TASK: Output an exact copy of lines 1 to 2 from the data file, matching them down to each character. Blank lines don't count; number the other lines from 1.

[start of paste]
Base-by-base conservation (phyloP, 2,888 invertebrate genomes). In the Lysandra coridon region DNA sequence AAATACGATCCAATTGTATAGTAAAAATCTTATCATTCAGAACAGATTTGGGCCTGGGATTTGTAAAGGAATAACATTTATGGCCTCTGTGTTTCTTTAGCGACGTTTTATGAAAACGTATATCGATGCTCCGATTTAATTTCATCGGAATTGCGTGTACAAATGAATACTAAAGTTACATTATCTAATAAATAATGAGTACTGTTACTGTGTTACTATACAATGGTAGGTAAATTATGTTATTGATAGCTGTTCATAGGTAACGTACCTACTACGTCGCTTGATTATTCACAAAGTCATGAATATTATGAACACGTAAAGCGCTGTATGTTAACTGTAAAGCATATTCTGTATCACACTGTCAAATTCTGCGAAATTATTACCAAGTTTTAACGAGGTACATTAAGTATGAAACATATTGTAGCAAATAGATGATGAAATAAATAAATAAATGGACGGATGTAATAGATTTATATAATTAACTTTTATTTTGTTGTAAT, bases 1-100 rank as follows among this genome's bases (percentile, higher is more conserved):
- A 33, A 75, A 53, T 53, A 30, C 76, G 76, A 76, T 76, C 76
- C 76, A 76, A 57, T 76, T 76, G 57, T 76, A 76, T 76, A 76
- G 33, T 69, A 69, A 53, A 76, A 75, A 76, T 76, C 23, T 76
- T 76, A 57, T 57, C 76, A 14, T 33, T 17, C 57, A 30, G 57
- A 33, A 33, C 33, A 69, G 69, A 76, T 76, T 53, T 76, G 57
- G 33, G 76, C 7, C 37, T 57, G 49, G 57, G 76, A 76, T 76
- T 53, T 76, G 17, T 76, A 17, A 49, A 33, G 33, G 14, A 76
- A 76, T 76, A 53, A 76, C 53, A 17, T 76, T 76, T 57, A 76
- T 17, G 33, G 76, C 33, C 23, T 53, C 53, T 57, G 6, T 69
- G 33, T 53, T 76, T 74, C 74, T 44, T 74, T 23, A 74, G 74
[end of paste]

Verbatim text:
Base-by-base conservation (phyloP, 2,888 invertebrate genomes). In the Lysandra coridon region DNA sequence AAATACGATCCAATTGTATAGTAAAAATCTTATCATTCAGAACAGATTTGGGCCTGGGATTTGTAAAGGAATAACATTTATGGCCTCTGTGTTTCTTTAGCGACGTTTTATGAAAACGTATATCGATGCTCCGATTTAATTTCATCGGAATTGCGTGTACAAATGAATACTAAAGTTACATTATCTAATAAATAATGAGTACTGTTACTGTGTTACTATACAATGGTAGGTAAATTATGTTATTGATAGCTGTTCATAGGTAACGTACCTACTACGTCGCTTGATTATTCACAAAGTCATGAATATTATGAACACGTAAAGCGCTGTATGTTAACTGTAAAGCATATTCTGTATCACACTGTCAAATTCTGCGAAATTATTACCAAGTTTTAACGAGGTACATTAAGTATGAAACATATTGTAGCAAATAGATGATGAAATAAATAAATAAATGGACGGATGTAATAGATTTATATAATTAACTTTTATTTTGTTGTAAT, bases 1-100 rank as follows among this genome's bases (percentile, higher is more conserved):
- A 33, A 75, A 53, T 53, A 30, C 76, G 76, A 76, T 76, C 76